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Eliot’s wings that day were bright green. Next to the brilliant gold of his clothes he looked not unlike a parrot. A very tall and very handsome parrot, Quentin thought, but a parrot all the same.

Quentin told him this—leaving out the tall and handsome part—and Eliot laughed. “I wouldn’t mind a cockatoo.”

Quentin smiled. “I should have seen that coming.”

Eliot waggled his brows. “So. What’s on the agenda for the Kings of Fillory today?”

Eliot outstretched his vibrant feathers. His wingspan must have been twenty feet from one tip to the other. He fluttered them delicately, reaching them high toward the ceiling before folding them tightly against his body again.

“Can you not do that while we’re talking,” Quentin said. “It’s distracting.”

Eliot smirked. “I need to stretch them. You don’t want me getting a cramp, do you?”

“Eliot. They’re magic wings. That doesn’t make any sense.”

“Okay, well, maybe I just like it when I know you can’t keep your eyes off of me.”

Oh. Quentin swallowed and ducked his head, blushing a little. “Yeah, well, uh—” Quentin rubbed at the back of his neck. “We should, um—”

Eliot laughed softly. “Relax, Q. I’m fucking with you. Come on. Agenda. Hit me. Margo’s going to kill us if we let her kingdom fall apart while she’s away.”

Quentin did his best to compose himself and read off the scroll in front of him. Something about a magic hurricane ravaging the outer islands. Eliot stretched out his wings again. Quentin could see them glinting like emeralds in the periphery of his vision.

“Eliot.”

Eliot’s wings beat once and rustled the parchment of the scroll. “Q.”

“Please.”

“You want to touch them, don’t you?”

Quentin swallowed, chanced a glance up at Eliot’s smirking face before fixing his eyes back on the table. “I don’t want to touch your magic wings, Eliot.”

“All you have to do is ask, you know.”

Quentin took a shuddering breath and began to roll up the scroll. “We should really see about getting some relief to—”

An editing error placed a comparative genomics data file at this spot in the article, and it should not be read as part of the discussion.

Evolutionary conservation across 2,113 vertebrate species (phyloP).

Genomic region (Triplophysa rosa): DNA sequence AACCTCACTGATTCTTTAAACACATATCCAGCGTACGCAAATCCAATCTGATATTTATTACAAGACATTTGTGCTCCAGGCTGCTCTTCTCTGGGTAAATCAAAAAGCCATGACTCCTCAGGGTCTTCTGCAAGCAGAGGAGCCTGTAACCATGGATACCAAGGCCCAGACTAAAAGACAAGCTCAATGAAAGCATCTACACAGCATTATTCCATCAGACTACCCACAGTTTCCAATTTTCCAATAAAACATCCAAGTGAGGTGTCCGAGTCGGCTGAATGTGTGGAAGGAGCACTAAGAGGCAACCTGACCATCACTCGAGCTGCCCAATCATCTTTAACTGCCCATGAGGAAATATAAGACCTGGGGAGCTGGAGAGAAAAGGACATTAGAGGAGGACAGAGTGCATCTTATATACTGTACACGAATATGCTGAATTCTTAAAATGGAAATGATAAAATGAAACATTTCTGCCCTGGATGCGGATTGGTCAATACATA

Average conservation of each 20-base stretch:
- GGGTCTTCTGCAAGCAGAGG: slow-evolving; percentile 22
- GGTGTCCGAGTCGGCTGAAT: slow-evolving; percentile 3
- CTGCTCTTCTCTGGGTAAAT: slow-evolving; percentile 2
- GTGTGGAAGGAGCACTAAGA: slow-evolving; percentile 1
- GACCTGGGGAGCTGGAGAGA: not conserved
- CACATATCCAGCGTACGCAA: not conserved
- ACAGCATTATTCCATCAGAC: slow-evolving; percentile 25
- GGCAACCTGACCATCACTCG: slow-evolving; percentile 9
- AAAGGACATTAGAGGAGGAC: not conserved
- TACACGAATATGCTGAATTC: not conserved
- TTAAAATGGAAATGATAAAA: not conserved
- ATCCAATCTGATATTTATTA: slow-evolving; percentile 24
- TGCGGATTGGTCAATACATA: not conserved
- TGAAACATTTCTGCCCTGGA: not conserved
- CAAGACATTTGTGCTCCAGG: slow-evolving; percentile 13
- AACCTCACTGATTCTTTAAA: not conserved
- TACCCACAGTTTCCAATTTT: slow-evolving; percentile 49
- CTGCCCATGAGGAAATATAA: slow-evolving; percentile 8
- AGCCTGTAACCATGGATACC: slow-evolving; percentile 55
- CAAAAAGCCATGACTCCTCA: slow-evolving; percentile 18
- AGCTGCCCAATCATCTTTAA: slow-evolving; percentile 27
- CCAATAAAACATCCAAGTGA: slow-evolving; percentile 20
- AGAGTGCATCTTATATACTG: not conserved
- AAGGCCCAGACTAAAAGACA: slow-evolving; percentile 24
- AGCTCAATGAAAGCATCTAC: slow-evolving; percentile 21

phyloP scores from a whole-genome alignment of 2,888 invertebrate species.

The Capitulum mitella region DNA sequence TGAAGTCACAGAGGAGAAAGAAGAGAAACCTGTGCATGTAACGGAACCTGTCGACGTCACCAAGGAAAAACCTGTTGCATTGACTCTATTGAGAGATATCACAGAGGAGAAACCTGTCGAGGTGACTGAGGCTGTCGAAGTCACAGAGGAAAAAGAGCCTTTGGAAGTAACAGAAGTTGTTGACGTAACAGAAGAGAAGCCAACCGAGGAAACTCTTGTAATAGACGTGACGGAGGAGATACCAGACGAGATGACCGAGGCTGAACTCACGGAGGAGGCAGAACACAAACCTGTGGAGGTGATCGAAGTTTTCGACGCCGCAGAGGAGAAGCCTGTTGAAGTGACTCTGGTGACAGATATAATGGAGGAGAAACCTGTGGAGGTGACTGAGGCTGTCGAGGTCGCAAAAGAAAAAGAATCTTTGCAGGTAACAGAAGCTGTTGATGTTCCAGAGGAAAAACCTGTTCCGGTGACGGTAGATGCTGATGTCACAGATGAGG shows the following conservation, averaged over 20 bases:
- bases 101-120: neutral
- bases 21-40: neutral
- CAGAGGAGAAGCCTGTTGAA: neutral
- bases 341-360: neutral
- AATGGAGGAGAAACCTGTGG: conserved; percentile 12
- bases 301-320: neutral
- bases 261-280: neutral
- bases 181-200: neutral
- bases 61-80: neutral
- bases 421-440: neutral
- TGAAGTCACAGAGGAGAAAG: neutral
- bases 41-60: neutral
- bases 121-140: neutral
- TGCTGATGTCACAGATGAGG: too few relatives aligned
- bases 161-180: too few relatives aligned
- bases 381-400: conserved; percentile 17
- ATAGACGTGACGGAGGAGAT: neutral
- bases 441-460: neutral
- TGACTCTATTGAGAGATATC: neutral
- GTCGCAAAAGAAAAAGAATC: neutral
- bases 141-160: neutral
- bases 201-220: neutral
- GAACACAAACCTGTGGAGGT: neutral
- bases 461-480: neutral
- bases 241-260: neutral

“Q. You’re blushing.”

Quentin resisted the urge to hide his face behind his hands. “I am not.”

“Would you just come over here and stop being weird.”

Quentin looked up at him now. “I’m not being weird.”

“Q.”

“El.”

Eliot shrugged. “Fine. I guess I’ll just take my soft, majestic, feathery—”

“Fine!” Quentin hadn’t meant to shout. His face was burning up now. He was going to crawl under the table and never come out again. “Fine,” he said quieter this time. “I... want to touch them. Who wouldn’t? It’s not because they’re… Stop looking at me like that, El. You’re basically like a pegasus. Or a hippogriff.”

“I thought you said I was a parrot.”

“Shut up.”

“Okay, okay.” Eliot pushed back from the table. “Come on. Come to daddy.”

Quentin somehow blushed even harder. “And you say I’m being weird?”

Eliot didn’t respond. Quentin’s chair scraped loudly against the floor as he pushed back from the table and got to his feet. They met in the center of the room. Eliot unfurled his wings like twin sails and Quentin’s heart took flight. He couldn’t fight the trembling of his hand when he reached out for them.

“Will you be able to feel it when I touch them?” Quentin asked, pausing just short of one of the smaller, fluffier feathers near Eliot’s shoulder.

“It’s sort of like having my hair touched. They’re not technically real but they’re still… connected to me.”

Quentin gazed into Eliot’s eyes for a long moment, his hand still hovering just over the spot where it so desperately wanted to connect. He turned his eyes away and forced himself to focus. This wasn’t about Eliot. It was about the magic. That’s why he’d thought about hardly anything else for weeks on end since Eliot first fluttered into the throne room with rainbow-colored wings attached to his back. It was the spell. No one could blame him for being curious. He was a magician after all.

Quentin let his fingers close around the feather. It was like goose down if goose down were bright green and enchanted as shit. He could actually feel the magic pulsing in his hand.

“Oh,” he said, and then moved his hand higher to get ahold of one of the longer, stiffer feathers. “How does it feel?”

“It feels… nice.” Eliot’s voice was so soft it made Quentin’s knees turn to water.

Quentin ran one feather through his hand and then another. He was mesmerized, until Eliot let out a happy little sound and brought him back to reality.

“That tickles.”

Quentin resisted the urge to pull his hand away. “Sorry.”

“Don’t be sorry. Remember, we’re not making this weird.”

“I mean, it’s a little weird, El. It’s objectively weird that you have wings.”

Eliot fluttered his feathers gently. “I think my wings are fucking spectacular.”

Quentin met Eliot’s eyes, still stroking along the expanse of one wing as far as his hand could reach. “You know, they really are.”